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Misalignment Between Research Hypotheses and Statistical Hypotheses: A Threat to Evidence-Based Medicine?

  • Insa LawlerEmail author
  • Georg Zimmermann
Article

Abstract

Evidence-based medicine frequently uses statistical hypothesis testing. In this paradigm, data can only disconfirm a research hypothesis’ competitors: One tests the negation of a statistical hypothesis that is supposed to correspond to the research hypothesis. In practice, these hypotheses are often misaligned. For instance, directional research hypotheses are often paired with non-directional statistical hypotheses. Prima facie, one cannot gain proper evidence for one’s research hypothesis employing a misaligned statistical hypothesis. This paper sheds lights on the nature of and the reasons for such misalignments and it provides a thorough analysis of whether they pose a threat to evidence-based medicine. The upshots are that the misalignments are often hidden for clinicians and that although some cases of misalignments can be partially counterbalanced, the overall threat is non-negligible. The counterbalances either lead to methodological inadequacy (in addition to the misalignment), loss of statistical power, or involve a (potential) lack of information that could be crucial for decision making. This result casts doubt on various findings of medical studies in addition to issues associated with under-powered studies or the replication crisis.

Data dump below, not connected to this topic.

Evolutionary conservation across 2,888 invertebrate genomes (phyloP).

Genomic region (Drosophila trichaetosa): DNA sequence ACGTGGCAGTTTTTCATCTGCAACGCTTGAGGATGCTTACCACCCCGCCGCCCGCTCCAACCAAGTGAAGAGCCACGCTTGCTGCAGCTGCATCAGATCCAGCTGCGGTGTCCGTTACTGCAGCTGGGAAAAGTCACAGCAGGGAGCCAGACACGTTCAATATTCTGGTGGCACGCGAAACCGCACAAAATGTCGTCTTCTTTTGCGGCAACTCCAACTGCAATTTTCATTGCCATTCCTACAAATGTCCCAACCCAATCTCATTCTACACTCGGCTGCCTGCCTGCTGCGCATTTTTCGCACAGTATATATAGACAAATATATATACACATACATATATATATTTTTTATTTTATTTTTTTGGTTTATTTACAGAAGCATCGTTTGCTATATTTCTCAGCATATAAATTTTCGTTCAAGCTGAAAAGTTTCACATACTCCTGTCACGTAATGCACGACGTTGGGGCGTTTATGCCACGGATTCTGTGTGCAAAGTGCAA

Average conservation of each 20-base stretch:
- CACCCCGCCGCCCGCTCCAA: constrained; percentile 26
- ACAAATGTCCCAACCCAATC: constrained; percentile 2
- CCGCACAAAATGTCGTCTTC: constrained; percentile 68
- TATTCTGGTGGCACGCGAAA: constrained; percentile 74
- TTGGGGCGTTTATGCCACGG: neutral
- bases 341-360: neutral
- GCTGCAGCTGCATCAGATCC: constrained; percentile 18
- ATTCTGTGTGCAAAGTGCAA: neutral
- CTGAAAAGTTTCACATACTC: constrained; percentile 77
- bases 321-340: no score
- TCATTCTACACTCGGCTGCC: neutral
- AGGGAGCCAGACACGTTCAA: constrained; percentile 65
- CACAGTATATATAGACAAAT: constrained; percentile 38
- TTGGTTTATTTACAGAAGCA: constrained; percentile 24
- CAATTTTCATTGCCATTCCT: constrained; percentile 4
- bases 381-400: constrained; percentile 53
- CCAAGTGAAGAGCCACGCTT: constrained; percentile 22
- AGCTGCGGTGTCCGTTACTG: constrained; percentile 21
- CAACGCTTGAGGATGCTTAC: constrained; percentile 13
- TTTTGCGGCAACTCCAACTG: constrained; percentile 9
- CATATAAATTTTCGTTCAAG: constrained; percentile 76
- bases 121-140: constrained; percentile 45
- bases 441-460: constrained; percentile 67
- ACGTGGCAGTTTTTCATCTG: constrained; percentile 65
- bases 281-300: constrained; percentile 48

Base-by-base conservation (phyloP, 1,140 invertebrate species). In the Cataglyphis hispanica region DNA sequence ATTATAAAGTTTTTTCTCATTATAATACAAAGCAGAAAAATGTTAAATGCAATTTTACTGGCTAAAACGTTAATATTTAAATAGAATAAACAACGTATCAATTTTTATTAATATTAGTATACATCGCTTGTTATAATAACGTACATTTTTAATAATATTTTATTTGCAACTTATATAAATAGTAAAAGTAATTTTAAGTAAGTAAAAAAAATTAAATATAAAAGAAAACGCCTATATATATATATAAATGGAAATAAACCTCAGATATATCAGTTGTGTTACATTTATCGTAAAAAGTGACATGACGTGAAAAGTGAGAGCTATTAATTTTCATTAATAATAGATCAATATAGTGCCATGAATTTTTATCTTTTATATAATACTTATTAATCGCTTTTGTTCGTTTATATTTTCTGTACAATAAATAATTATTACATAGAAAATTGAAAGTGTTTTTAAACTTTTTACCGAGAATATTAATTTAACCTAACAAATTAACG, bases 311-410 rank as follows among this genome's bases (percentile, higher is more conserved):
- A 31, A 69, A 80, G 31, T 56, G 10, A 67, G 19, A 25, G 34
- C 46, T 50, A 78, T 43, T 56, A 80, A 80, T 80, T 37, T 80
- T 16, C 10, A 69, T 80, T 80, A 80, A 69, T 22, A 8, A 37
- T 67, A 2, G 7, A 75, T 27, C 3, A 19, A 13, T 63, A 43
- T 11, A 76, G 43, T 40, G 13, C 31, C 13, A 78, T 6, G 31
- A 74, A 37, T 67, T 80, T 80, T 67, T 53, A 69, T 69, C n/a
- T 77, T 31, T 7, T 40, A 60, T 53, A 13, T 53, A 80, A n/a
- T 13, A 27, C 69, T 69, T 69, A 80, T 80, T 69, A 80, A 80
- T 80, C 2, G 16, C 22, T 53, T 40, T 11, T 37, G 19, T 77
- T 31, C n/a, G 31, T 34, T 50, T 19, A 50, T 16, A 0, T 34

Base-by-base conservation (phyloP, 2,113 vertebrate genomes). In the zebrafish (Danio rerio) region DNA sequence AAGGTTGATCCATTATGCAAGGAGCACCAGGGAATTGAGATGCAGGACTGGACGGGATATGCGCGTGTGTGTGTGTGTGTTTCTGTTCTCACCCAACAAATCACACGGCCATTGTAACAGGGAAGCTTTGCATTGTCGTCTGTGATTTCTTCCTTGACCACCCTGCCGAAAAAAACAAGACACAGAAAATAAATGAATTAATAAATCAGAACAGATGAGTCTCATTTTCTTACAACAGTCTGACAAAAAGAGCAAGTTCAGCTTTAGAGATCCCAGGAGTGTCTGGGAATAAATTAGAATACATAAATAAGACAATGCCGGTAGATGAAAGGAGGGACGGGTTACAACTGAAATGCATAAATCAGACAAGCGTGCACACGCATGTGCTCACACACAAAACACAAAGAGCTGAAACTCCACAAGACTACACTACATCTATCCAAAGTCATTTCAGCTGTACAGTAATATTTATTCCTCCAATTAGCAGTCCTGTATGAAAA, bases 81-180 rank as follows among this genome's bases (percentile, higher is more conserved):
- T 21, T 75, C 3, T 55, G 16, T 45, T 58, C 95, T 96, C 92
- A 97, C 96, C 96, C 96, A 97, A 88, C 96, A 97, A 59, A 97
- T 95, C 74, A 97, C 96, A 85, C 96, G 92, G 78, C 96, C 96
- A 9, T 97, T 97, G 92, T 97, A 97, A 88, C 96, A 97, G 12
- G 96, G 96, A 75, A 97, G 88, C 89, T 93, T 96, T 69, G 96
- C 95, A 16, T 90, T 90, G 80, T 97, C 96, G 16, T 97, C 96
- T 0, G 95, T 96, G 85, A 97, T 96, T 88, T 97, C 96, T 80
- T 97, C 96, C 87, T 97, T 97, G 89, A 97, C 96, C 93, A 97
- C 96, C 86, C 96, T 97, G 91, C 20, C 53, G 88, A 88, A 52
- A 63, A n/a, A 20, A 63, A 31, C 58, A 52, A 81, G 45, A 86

Keywords

Research hypotheses Statistical hypothesis testing Null hypotheses Evidence-based medicine Clinical decision making 

Notes

Acknowledgements

 We thank Arne Bathke, Robyn Bluhm, Charlotte Werndl, the audiences in Genoa, Paris, and Munich, the editors of the special issue Fabrizio Macagno and Carlo Martini, as well as two anonymous reviewers for their constructive criticisms and suggestions.

Funding

Insa Lawler gratefully acknowledges that part of her research for this article was funded by the OeAD for an Ernst Mach Scholarship and by an Emmy Noether Grant from the German Research Council (DFG), Reference No. BR 5210/1-1. Georg Zimmermann received research support (IT equipment and conference travel reimbursements) from Eisai Europe Ltd.

Compliance with Ethical Standards

Conflict of interest

The authors declare that they have no conflict of interest.

Research Involving Human and Animal Rights

This article does not contain any studies with human participants or animals performed by any of the authors.

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Copyright information

© Springer Nature B.V. 2019

Authors and Affiliations

  1. 1.Department of PhilosophyUniversity of North Carolina at GreensboroGreensboroUSA
  2. 2.Department of Neurology, Christian Doppler Medical CentreParacelsus Medical UniversitySalzburgAustria
  3. 3.Department of MathematicsParis Lodron University of SalzburgSalzburgAustria
  4. 4.Spinal Cord Injury and Tissue Regeneration Centre SalzburgParacelsus Medical UniversitySalzburgAustria

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